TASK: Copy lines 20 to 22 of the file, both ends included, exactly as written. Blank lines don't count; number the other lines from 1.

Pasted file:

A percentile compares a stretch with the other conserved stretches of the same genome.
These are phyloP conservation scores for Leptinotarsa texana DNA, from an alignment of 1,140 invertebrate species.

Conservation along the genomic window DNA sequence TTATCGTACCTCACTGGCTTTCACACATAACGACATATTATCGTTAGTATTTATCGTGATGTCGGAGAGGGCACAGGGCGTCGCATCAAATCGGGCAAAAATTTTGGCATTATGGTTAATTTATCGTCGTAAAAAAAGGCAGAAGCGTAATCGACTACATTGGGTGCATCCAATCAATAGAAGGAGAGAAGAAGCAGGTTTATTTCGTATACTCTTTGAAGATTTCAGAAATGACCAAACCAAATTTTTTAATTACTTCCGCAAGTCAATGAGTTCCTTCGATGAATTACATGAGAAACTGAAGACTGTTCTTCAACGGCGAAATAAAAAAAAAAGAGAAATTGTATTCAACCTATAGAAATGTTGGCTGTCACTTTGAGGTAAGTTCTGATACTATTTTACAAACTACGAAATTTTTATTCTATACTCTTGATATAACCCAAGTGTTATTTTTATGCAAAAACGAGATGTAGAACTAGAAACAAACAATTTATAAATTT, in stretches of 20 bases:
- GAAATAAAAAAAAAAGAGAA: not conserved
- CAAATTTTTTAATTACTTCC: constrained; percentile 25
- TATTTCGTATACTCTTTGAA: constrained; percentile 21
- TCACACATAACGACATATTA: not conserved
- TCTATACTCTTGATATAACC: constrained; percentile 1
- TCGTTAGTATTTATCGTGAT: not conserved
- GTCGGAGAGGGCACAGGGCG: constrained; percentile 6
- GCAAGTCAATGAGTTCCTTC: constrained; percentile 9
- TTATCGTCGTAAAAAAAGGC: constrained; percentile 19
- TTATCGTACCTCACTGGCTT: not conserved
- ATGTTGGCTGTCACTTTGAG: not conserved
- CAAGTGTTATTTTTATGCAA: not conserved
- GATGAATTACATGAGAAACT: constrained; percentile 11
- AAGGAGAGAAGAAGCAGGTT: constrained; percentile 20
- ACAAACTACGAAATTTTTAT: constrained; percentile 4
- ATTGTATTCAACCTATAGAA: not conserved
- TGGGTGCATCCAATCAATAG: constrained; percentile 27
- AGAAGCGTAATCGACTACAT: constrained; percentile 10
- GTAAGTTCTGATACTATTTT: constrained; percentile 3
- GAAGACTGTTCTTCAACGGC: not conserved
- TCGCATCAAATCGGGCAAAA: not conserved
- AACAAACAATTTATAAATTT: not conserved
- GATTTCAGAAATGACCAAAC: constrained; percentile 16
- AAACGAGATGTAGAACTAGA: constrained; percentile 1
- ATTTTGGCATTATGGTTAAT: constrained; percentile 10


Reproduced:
- TGGGTGCATCCAATCAATAG: constrained; percentile 27
- AGAAGCGTAATCGACTACAT: constrained; percentile 10
- GTAAGTTCTGATACTATTTT: constrained; percentile 3